Motion sickness is rarely a pathological condition but rather a normal response to conflicting perceptions of motion by the body's sensory receptors (visual, vestibular, and body proprioceptors). It can also be induced when the pattern of motion differs from that previously experienced, in the absence of expected motion, or viewing a very large screen where the viewer is not actually moving. Only those without a functioning vestibular apparatus of the inner ear are truly immune.
The development of symptoms follows an orderly sequence that varies with the intensity of the stimulus and the susceptibility of the individual. The initial symptom is usually vague discomfort around the upper abdomen ("stomach awareness"), which is followed by nausea and increasing malaise. The face or area around the mouth becomes pale and general sweating begins. With rapid worsening of symptoms ("avalanche syndrome") there can be increased salivation, feelings of body warmth, lightheadedness and often depression and apathy. Vomiting typically follows.
Additional symptoms are frequent, but more variable. These include belching and flatulence, hyperventilation, sighing and yawning, headache, tightness around the forehead or a "buzzing" sensation, drowsiness, lethargy and somnolence, panic or confusion. The lethargy, fatigue, and drowsiness can persist after the stimulus stops and nausea lessens.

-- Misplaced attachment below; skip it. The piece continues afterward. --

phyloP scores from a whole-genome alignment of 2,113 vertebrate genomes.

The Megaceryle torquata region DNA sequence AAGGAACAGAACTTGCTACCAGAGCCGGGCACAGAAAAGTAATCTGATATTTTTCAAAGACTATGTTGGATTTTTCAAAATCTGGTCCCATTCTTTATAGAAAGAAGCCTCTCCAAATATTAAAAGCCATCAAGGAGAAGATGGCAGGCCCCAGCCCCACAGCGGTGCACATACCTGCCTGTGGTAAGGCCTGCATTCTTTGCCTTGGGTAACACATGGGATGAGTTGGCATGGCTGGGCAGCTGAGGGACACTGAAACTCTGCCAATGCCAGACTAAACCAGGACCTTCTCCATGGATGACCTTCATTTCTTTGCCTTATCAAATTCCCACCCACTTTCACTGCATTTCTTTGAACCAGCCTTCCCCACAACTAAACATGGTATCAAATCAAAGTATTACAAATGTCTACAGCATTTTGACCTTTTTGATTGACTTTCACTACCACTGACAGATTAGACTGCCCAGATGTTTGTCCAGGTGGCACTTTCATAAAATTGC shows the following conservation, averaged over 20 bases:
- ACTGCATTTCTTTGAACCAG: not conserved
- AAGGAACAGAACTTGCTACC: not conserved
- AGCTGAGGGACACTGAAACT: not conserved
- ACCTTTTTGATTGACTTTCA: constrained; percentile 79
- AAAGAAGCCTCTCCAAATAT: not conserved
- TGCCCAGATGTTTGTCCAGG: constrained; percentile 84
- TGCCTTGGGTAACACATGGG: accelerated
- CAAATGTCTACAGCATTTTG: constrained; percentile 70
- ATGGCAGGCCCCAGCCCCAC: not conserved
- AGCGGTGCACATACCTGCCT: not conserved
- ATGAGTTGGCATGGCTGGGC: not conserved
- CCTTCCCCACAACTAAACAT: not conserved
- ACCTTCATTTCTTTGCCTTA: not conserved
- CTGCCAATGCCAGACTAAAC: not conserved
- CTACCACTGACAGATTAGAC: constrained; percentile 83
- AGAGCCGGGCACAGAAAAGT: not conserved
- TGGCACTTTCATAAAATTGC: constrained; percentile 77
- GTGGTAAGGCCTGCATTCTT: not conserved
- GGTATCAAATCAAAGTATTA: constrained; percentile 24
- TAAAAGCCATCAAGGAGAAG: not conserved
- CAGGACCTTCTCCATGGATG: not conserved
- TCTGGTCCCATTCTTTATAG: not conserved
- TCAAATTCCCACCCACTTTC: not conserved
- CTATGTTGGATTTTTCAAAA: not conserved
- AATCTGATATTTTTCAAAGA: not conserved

Over time, there is a tendency to adapt ("to get one's sea legs"). For most individuals this occurs by 2 to 3 days, although about 5% are said not to adapt and remain symptomatic if the stimulus persists. Returning to stable circumstances, as in returning to shore, can trigger an exacerbation, but this is usually shorter because readaptation is quicker. Personal susceptibility tends to be a stable and enduring characteristic, and is predictive of greater susceptibility in the future.
Boat travel is most likely to cause motion sickness, followed by travel by air, car, and train. The incidence of motion sickness may be illustrated by the following examples: 98% of occupants of life rafts in rough seas vomit; 60% of student aircrew suffer from air sickness (and in 15% it is of sufficient severity to interfere with flying training), but less than 0.5% of passengers in civil aircraft are affected. Differences between subjects in tolerance to provocative motion can, in part, be related to their physical and mental constitution. Infants below the age of 2 years are rarely affected, but with maturation, susceptibility increases rapidly to reach a peak between 4 to 10 years. Thereafter, susceptibility falls progressively so that the elderly (60 years) are relatively immune. In any age group, females are more sensitive than males. Certain dimensions of personality, such as neuroticism, introversion and perceptual style have also been shown to be correlated, albeit weakly, with susceptibility. Motion sickness can also be a conditioned response and a manifestation of phobic anxiety.
Some people are more prone to this condition than others, but factors such as turbulence, anxiety and illness can also trigger motion sickness. As an indication, the market for travel sickness remedies in the UK in 1986 was £3.3 million.